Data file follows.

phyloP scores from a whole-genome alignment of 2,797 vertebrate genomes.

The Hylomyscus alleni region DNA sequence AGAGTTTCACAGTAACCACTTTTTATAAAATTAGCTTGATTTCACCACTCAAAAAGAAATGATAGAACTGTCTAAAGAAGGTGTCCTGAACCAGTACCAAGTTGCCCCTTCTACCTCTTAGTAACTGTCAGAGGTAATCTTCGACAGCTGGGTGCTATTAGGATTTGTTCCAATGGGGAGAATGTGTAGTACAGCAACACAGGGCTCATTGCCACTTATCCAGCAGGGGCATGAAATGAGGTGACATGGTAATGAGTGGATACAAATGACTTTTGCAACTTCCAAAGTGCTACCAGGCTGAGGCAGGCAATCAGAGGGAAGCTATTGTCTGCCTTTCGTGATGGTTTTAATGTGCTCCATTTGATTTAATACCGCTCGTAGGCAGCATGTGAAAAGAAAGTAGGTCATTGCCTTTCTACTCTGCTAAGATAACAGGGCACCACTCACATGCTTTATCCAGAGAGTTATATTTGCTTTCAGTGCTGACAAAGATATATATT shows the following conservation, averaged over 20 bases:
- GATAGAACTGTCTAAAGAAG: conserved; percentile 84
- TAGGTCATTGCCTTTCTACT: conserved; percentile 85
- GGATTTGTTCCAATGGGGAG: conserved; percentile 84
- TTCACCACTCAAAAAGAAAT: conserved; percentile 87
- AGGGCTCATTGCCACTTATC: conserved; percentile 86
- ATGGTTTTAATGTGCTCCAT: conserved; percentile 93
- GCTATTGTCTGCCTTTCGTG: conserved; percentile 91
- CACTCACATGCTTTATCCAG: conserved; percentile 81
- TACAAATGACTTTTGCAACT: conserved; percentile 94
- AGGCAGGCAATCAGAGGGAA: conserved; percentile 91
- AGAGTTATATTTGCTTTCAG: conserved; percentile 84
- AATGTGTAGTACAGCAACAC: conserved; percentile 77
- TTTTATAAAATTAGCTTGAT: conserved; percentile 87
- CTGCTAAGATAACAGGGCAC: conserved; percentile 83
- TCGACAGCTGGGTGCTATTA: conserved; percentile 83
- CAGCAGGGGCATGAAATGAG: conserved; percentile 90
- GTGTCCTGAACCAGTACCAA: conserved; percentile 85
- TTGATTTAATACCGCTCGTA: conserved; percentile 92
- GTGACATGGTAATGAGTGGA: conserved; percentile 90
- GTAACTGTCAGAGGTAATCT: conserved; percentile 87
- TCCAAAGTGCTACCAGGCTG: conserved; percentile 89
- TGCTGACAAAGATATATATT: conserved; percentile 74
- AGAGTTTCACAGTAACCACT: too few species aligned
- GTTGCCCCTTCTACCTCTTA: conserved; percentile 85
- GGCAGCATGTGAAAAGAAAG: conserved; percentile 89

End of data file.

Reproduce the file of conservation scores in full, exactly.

phyloP scores from a whole-genome alignment of 2,797 vertebrate genomes.

The Hylomyscus alleni region DNA sequence AGAGTTTCACAGTAACCACTTTTTATAAAATTAGCTTGATTTCACCACTCAAAAAGAAATGATAGAACTGTCTAAAGAAGGTGTCCTGAACCAGTACCAAGTTGCCCCTTCTACCTCTTAGTAACTGTCAGAGGTAATCTTCGACAGCTGGGTGCTATTAGGATTTGTTCCAATGGGGAGAATGTGTAGTACAGCAACACAGGGCTCATTGCCACTTATCCAGCAGGGGCATGAAATGAGGTGACATGGTAATGAGTGGATACAAATGACTTTTGCAACTTCCAAAGTGCTACCAGGCTGAGGCAGGCAATCAGAGGGAAGCTATTGTCTGCCTTTCGTGATGGTTTTAATGTGCTCCATTTGATTTAATACCGCTCGTAGGCAGCATGTGAAAAGAAAGTAGGTCATTGCCTTTCTACTCTGCTAAGATAACAGGGCACCACTCACATGCTTTATCCAGAGAGTTATATTTGCTTTCAGTGCTGACAAAGATATATATT shows the following conservation, averaged over 20 bases:
- GATAGAACTGTCTAAAGAAG: conserved; percentile 84
- TAGGTCATTGCCTTTCTACT: conserved; percentile 85
- GGATTTGTTCCAATGGGGAG: conserved; percentile 84
- TTCACCACTCAAAAAGAAAT: conserved; percentile 87
- AGGGCTCATTGCCACTTATC: conserved; percentile 86
- ATGGTTTTAATGTGCTCCAT: conserved; percentile 93
- GCTATTGTCTGCCTTTCGTG: conserved; percentile 91
- CACTCACATGCTTTATCCAG: conserved; percentile 81
- TACAAATGACTTTTGCAACT: conserved; percentile 94
- AGGCAGGCAATCAGAGGGAA: conserved; percentile 91
- AGAGTTATATTTGCTTTCAG: conserved; percentile 84
- AATGTGTAGTACAGCAACAC: conserved; percentile 77
- TTTTATAAAATTAGCTTGAT: conserved; percentile 87
- CTGCTAAGATAACAGGGCAC: conserved; percentile 83
- TCGACAGCTGGGTGCTATTA: conserved; percentile 83
- CAGCAGGGGCATGAAATGAG: conserved; percentile 90
- GTGTCCTGAACCAGTACCAA: conserved; percentile 85
- TTGATTTAATACCGCTCGTA: conserved; percentile 92
- GTGACATGGTAATGAGTGGA: conserved; percentile 90
- GTAACTGTCAGAGGTAATCT: conserved; percentile 87
- TCCAAAGTGCTACCAGGCTG: conserved; percentile 89
- TGCTGACAAAGATATATATT: conserved; percentile 74
- AGAGTTTCACAGTAACCACT: too few species aligned
- GTTGCCCCTTCTACCTCTTA: conserved; percentile 85
- GGCAGCATGTGAAAAGAAAG: conserved; percentile 89